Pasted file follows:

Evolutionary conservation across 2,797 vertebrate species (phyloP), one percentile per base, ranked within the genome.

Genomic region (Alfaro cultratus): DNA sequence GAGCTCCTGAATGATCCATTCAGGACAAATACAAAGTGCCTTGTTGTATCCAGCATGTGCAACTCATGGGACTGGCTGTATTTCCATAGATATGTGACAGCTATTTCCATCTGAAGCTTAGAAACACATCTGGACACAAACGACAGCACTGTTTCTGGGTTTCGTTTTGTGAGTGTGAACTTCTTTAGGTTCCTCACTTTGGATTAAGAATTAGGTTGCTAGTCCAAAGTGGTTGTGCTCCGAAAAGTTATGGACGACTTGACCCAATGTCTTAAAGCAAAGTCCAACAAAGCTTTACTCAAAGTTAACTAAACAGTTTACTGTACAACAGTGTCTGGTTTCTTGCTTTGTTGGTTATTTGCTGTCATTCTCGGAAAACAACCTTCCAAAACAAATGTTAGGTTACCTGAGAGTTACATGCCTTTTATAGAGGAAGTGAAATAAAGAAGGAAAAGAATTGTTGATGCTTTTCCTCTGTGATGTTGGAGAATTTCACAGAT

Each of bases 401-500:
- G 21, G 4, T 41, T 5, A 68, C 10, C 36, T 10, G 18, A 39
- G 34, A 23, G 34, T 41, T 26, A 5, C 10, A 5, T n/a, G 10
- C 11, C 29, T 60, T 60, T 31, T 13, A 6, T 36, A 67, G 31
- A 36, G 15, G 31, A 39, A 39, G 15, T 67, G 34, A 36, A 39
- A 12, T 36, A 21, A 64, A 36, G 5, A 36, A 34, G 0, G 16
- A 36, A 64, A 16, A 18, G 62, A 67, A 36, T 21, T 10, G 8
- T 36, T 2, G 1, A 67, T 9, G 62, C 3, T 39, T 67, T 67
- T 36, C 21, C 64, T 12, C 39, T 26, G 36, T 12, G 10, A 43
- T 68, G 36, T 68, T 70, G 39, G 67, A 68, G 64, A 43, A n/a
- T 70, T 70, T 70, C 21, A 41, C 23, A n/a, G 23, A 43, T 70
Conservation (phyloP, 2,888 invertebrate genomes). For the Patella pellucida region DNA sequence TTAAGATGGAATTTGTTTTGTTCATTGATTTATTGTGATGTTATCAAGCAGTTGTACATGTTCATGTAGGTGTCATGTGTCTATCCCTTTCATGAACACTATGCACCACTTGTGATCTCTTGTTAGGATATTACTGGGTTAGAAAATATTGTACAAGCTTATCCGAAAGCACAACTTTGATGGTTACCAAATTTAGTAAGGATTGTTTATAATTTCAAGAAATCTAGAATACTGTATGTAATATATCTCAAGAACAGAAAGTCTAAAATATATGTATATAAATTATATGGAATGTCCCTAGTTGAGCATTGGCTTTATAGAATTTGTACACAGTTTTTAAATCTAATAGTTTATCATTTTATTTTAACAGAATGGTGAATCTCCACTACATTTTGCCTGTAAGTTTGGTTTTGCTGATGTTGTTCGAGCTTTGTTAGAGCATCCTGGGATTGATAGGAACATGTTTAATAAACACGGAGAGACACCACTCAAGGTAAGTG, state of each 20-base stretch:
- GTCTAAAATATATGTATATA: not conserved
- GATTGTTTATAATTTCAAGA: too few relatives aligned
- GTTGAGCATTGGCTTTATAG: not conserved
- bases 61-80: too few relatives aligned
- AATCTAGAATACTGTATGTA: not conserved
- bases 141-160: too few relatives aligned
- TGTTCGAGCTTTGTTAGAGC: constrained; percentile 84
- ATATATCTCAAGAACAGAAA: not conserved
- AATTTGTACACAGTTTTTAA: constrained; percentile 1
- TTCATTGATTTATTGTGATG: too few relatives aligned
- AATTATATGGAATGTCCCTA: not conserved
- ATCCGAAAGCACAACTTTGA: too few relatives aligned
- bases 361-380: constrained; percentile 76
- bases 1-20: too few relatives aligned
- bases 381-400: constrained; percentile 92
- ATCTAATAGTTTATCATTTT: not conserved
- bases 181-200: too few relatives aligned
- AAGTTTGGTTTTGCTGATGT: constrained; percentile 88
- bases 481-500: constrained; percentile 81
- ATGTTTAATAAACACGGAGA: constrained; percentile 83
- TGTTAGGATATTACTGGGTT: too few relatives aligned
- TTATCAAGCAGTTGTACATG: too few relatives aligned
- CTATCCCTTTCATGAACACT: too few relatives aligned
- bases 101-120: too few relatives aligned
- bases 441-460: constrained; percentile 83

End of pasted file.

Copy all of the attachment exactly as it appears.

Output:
Evolutionary conservation across 2,797 vertebrate species (phyloP), one percentile per base, ranked within the genome.

Genomic region (Alfaro cultratus): DNA sequence GAGCTCCTGAATGATCCATTCAGGACAAATACAAAGTGCCTTGTTGTATCCAGCATGTGCAACTCATGGGACTGGCTGTATTTCCATAGATATGTGACAGCTATTTCCATCTGAAGCTTAGAAACACATCTGGACACAAACGACAGCACTGTTTCTGGGTTTCGTTTTGTGAGTGTGAACTTCTTTAGGTTCCTCACTTTGGATTAAGAATTAGGTTGCTAGTCCAAAGTGGTTGTGCTCCGAAAAGTTATGGACGACTTGACCCAATGTCTTAAAGCAAAGTCCAACAAAGCTTTACTCAAAGTTAACTAAACAGTTTACTGTACAACAGTGTCTGGTTTCTTGCTTTGTTGGTTATTTGCTGTCATTCTCGGAAAACAACCTTCCAAAACAAATGTTAGGTTACCTGAGAGTTACATGCCTTTTATAGAGGAAGTGAAATAAAGAAGGAAAAGAATTGTTGATGCTTTTCCTCTGTGATGTTGGAGAATTTCACAGAT

Each of bases 401-500:
- G 21, G 4, T 41, T 5, A 68, C 10, C 36, T 10, G 18, A 39
- G 34, A 23, G 34, T 41, T 26, A 5, C 10, A 5, T n/a, G 10
- C 11, C 29, T 60, T 60, T 31, T 13, A 6, T 36, A 67, G 31
- A 36, G 15, G 31, A 39, A 39, G 15, T 67, G 34, A 36, A 39
- A 12, T 36, A 21, A 64, A 36, G 5, A 36, A 34, G 0, G 16
- A 36, A 64, A 16, A 18, G 62, A 67, A 36, T 21, T 10, G 8
- T 36, T 2, G 1, A 67, T 9, G 62, C 3, T 39, T 67, T 67
- T 36, C 21, C 64, T 12, C 39, T 26, G 36, T 12, G 10, A 43
- T 68, G 36, T 68, T 70, G 39, G 67, A 68, G 64, A 43, A n/a
- T 70, T 70, T 70, C 21, A 41, C 23, A n/a, G 23, A 43, T 70
Conservation (phyloP, 2,888 invertebrate genomes). For the Patella pellucida region DNA sequence TTAAGATGGAATTTGTTTTGTTCATTGATTTATTGTGATGTTATCAAGCAGTTGTACATGTTCATGTAGGTGTCATGTGTCTATCCCTTTCATGAACACTATGCACCACTTGTGATCTCTTGTTAGGATATTACTGGGTTAGAAAATATTGTACAAGCTTATCCGAAAGCACAACTTTGATGGTTACCAAATTTAGTAAGGATTGTTTATAATTTCAAGAAATCTAGAATACTGTATGTAATATATCTCAAGAACAGAAAGTCTAAAATATATGTATATAAATTATATGGAATGTCCCTAGTTGAGCATTGGCTTTATAGAATTTGTACACAGTTTTTAAATCTAATAGTTTATCATTTTATTTTAACAGAATGGTGAATCTCCACTACATTTTGCCTGTAAGTTTGGTTTTGCTGATGTTGTTCGAGCTTTGTTAGAGCATCCTGGGATTGATAGGAACATGTTTAATAAACACGGAGAGACACCACTCAAGGTAAGTG, state of each 20-base stretch:
- GTCTAAAATATATGTATATA: not conserved
- GATTGTTTATAATTTCAAGA: too few relatives aligned
- GTTGAGCATTGGCTTTATAG: not conserved
- bases 61-80: too few relatives aligned
- AATCTAGAATACTGTATGTA: not conserved
- bases 141-160: too few relatives aligned
- TGTTCGAGCTTTGTTAGAGC: constrained; percentile 84
- ATATATCTCAAGAACAGAAA: not conserved
- AATTTGTACACAGTTTTTAA: constrained; percentile 1
- TTCATTGATTTATTGTGATG: too few relatives aligned
- AATTATATGGAATGTCCCTA: not conserved
- ATCCGAAAGCACAACTTTGA: too few relatives aligned
- bases 361-380: constrained; percentile 76
- bases 1-20: too few relatives aligned
- bases 381-400: constrained; percentile 92
- ATCTAATAGTTTATCATTTT: not conserved
- bases 181-200: too few relatives aligned
- AAGTTTGGTTTTGCTGATGT: constrained; percentile 88
- bases 481-500: constrained; percentile 81
- ATGTTTAATAAACACGGAGA: constrained; percentile 83
- TGTTAGGATATTACTGGGTT: too few relatives aligned
- TTATCAAGCAGTTGTACATG: too few relatives aligned
- CTATCCCTTTCATGAACACT: too few relatives aligned
- bases 101-120: too few relatives aligned
- bases 441-460: constrained; percentile 83